"In this chapter I examine the naturalization history of the Mexican-origin population in Texas from 1848 to 1892. I explore the social and political events that prompted Mexican immigrants to migrate to the United States and also consider how Mexicans were received in Texas, arguing that the..."

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CHAPTER 3. Ricardo Rodriguez and the People's Party in the 1890s

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pp. 109-159

"During the 1890s a growing political movement in Texas sought to bar people of Mexican origin from obtaining U.S. citizenship. The movement was led by the People's Party but was strongly supported by Republicans and some Democrats. Few Democratic politicians formed alliances with..."

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CHAPTER 4. From the Spanish-American War to the Outbreak of the Mexican Revolution

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pp. 160-205

"Judge Maxey's ruling in favor of Ricardo Rodriguez indisputably clarified the political status of people of Mexican descent under U.S. law: they could not be denied U.S. citizenship on the basis of race. Although the Rodriguez case was a legal triumph for people of Mexican descent in its protection of...

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CHAPTER 5. Mexican Women and Naturalization: The Era of the Woman Suffrage Movement

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pp. 206-259

"Th roughout this narrative I have advanced an analysis of the naturalization history of Mexican immigrants in Texas and examined why obtaining citizenship was closely intertwined with electoral politics. Following this thematic approach, I examine here the woman suffrage movement in Texas..."

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CHAPTER 6. Then and Now: The Path Toward Citizenship

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pp. 260-312

"In this chapter I analyze the political process Mexican immigrants currently undergo to become U.S. citizens. I advance a numerical overview of Mexican immigrants' naturalization rates from 1960 to the present and explore the social conditions that over the years have led them to..."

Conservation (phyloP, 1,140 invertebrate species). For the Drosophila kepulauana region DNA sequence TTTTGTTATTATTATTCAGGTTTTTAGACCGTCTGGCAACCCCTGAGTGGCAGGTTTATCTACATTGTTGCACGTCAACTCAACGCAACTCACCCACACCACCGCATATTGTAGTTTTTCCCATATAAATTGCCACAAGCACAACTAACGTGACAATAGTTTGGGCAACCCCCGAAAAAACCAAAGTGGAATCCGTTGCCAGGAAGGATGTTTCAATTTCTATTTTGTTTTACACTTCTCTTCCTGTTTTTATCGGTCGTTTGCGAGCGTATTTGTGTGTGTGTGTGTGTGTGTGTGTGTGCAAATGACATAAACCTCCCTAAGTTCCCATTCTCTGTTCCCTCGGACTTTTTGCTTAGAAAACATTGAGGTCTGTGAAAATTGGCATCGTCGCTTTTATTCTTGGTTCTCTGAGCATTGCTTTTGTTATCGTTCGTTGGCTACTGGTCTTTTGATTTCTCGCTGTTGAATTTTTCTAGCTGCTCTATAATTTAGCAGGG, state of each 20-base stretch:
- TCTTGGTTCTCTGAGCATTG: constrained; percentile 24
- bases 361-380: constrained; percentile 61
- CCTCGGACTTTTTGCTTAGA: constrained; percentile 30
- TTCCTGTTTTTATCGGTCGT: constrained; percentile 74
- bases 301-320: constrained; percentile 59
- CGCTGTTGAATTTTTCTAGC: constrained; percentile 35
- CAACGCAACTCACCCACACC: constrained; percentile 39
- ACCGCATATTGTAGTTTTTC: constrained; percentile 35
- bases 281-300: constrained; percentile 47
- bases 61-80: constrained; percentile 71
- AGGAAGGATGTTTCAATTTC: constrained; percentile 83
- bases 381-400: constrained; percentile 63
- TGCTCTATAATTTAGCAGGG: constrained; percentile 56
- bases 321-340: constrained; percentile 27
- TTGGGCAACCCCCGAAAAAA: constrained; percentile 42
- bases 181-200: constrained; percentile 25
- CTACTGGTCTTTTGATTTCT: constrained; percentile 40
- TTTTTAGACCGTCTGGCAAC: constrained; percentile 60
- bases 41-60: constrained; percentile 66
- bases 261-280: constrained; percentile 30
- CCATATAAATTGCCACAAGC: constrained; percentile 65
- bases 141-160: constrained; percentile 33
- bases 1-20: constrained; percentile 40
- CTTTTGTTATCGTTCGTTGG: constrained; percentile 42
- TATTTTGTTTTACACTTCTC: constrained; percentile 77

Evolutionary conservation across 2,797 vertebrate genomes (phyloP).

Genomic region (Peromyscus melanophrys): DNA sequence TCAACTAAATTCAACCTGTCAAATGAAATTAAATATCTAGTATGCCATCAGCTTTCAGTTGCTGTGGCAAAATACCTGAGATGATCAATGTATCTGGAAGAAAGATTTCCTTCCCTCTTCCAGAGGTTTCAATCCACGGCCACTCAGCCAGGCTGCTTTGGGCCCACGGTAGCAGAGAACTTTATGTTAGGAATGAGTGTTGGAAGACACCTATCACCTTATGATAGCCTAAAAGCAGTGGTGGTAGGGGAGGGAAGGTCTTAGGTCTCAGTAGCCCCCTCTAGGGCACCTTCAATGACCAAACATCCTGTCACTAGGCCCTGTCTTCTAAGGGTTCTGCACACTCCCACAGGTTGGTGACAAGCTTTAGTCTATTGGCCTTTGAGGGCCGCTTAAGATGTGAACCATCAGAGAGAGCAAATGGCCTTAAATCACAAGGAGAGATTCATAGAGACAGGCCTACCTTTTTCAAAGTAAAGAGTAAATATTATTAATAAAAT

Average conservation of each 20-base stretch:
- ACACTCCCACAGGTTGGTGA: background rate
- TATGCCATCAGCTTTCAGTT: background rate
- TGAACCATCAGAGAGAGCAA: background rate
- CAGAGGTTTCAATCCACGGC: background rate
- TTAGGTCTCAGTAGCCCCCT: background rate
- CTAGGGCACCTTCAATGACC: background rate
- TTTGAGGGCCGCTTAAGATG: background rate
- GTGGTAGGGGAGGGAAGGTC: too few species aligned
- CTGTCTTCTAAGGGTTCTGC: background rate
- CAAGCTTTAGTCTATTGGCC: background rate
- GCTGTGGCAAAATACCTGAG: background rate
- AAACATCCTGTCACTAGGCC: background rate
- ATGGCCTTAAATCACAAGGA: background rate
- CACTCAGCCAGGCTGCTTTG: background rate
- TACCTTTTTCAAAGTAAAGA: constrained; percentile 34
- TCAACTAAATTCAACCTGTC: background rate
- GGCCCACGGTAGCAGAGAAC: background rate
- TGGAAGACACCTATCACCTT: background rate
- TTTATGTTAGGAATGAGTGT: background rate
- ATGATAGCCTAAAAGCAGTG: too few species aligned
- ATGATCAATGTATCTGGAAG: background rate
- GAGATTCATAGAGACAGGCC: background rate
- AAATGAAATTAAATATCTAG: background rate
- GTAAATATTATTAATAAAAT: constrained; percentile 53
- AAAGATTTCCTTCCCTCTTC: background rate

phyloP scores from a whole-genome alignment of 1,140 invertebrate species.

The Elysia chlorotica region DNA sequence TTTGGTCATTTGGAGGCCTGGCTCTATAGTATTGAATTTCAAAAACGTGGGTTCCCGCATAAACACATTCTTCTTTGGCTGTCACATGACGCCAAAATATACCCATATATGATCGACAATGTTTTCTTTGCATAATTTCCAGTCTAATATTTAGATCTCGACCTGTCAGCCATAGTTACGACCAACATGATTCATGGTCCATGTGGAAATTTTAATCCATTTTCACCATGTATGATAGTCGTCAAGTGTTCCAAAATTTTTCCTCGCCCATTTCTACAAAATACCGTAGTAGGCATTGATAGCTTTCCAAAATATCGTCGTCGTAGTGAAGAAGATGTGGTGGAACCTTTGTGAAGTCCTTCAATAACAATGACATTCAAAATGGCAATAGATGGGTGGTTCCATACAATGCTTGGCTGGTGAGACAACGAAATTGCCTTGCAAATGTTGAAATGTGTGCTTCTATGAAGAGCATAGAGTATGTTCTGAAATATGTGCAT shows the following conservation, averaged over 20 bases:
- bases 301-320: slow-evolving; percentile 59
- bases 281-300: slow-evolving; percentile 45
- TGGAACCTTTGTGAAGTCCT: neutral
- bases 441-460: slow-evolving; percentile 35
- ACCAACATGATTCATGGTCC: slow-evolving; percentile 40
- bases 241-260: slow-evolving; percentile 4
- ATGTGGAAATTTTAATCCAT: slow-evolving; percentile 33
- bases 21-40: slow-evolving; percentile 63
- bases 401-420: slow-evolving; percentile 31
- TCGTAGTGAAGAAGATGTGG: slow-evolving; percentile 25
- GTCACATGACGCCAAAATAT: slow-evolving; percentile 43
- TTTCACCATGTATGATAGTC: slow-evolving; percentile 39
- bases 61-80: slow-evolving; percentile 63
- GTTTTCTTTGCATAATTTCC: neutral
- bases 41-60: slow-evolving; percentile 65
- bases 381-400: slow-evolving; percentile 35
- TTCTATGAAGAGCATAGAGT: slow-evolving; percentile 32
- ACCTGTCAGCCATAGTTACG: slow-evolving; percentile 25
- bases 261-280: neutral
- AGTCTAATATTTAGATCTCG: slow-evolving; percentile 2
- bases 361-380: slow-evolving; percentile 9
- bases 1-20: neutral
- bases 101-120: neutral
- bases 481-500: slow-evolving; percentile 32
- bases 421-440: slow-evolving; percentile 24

APPENDIX 1. Texas Naturalization Records and Archives, Pre-1906

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pp. 313-320

APPENDIX 2. Persons Naturalized in Texas and by Mexican Origin, 1907-2009

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pp. 321-322

Abbreviations

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pp. 323-324

Notes

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pp. 325-338

Bibliography

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pp. 339-366

Index

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pp. 367-372


E-ISBN-13: 9780292729988
E-ISBN-10: 0292729987
Print-ISBN-13: 9780292725577
Print-ISBN-10: 0292725574

Page Count: 384
Illustrations: 6 b&w photos, 1 map, 22 tables
Publication Year: 2011

Research Areas

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Subject Headings

  • Immigrants -- Texas -- History.
  • Mexican Americans -- Legal status, laws, etc. -- Texas -- History.
  • Mexican Americans -- Government policy -- Texas -- History.
  • Texas -- Ethnic relations.
  • Texas -- Politics and government.
  • Naturalization records -- Texas.
  • Citizenship -- Texas -- History.
  • Naturalization -- Texas -- History.
  • United States -- Emigration and immigration -- History.
  • Mexico -- Emigration and immigration -- History.